Flurry of New Guidances from CDRH and Notable Changes to the Pre-Submission ProcessOctober 16, 2017
Getting an early jump on winter, between September 29 and October 2, CDRH issued a blizzard of new guidance documents. All eleven of these guidances were issued based on commitments from MDUFA IV. These guidances consist of:
- four guidances regarding user fees for each type of submission (510(k)s, PMAs/BLAs, 513(g)s, and de novos);
- four guidances regarding administrative procedures and review time frames for premarket submissions (510(k)s, PMAs, de novos, and CLIA categorization);\
- a guidance regarding responding to premarket submission deficiencies in a least burdensome manner (which we blogged on earlier here);
- a revised guidance regarding 517A appeals; and
- a revised pre-submission guidance.
A full list of the guidances can be found here.
The first eight guidances are mainly administrative and are consistent with the commitments described in MDUFA IV, which we summarized in our FDARA Summary. The revised 517A appeals guidance reflects the change from FDARA indicating that a substantive summary must now include an explanation regarding how the least burdensome requirements were considered and applied in the decision being appealed. Given the boilerplate nature of least burdensome explanations, it is not clear that this will be of any real value. In addition, the guidance adds that decisions regarding breakthrough decisions (granting/denial) are considered significant decisions, which can be appealed under Section 517A.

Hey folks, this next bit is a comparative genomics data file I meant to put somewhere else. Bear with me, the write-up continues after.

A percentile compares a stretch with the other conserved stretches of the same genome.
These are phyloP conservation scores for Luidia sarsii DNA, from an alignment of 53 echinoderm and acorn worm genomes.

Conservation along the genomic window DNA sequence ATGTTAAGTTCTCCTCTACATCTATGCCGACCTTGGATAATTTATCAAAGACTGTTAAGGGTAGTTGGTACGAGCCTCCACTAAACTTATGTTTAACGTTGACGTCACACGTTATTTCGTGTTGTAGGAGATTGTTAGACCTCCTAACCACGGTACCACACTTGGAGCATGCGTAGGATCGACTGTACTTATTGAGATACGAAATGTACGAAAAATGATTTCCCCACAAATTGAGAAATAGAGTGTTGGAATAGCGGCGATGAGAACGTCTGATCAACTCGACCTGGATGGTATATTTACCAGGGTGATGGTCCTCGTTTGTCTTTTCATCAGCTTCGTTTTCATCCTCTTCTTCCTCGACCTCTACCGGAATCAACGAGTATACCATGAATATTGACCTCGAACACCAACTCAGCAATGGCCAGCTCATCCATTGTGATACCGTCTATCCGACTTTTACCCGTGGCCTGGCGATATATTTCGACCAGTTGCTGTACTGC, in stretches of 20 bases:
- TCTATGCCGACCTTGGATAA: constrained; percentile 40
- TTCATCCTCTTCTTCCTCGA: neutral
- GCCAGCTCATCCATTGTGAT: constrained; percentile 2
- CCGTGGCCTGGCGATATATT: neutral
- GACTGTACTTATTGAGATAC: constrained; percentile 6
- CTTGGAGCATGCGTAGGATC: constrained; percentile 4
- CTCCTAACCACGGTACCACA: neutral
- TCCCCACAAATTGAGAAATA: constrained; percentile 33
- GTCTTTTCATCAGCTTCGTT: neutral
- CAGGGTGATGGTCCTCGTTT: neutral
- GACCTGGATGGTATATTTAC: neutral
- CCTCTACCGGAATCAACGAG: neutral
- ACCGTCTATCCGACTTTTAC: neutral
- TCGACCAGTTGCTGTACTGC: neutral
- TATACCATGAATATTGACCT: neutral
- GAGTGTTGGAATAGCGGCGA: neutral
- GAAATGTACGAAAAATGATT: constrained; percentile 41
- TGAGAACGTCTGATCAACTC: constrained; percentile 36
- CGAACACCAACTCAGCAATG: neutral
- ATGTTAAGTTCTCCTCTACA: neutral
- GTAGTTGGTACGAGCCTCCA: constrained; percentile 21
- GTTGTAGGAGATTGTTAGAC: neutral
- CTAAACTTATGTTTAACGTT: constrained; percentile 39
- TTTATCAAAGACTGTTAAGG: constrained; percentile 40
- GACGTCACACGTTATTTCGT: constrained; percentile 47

The revised pre-submission guidance has a few notable changes. These modifications primarily relate to meeting timing, scheduling of meetings, and meeting minutes. The timeframe for most pre-sub types set forth in Table 1 of the guidance are unchanged. However, consistent with MDUFA IV, the timeframe for general pre-submission has been modified. Specifically, in the original 2014 guidance, FDA committed to having a meeting/teleconference (if requested) within 75 to 90 days from receipt of the pre-submission. The guidance also committed to providing written feedback within 3 business days of the meeting/teleconference. In the updated guidance, FDA now commits to generally holding meetings within 60 to 75 days of submission receipt and providing written feedback within 70 days of receipt or 5 calendar days prior to a meeting/teleconference, whichever is sooner. The meeting timeframe is not much different from what was happening in practice prior to release of the new guidance. In our experience, FDA has, when possible, been holding meetings within 60 to 75 days. However, written feedback has sometimes been delayed, occasionally coming just a day before the meeting. Receiving written feedback 5 calendar days before the meeting should allow submission sponsors more time to digest FDA’s written comments and prepare for their meetings.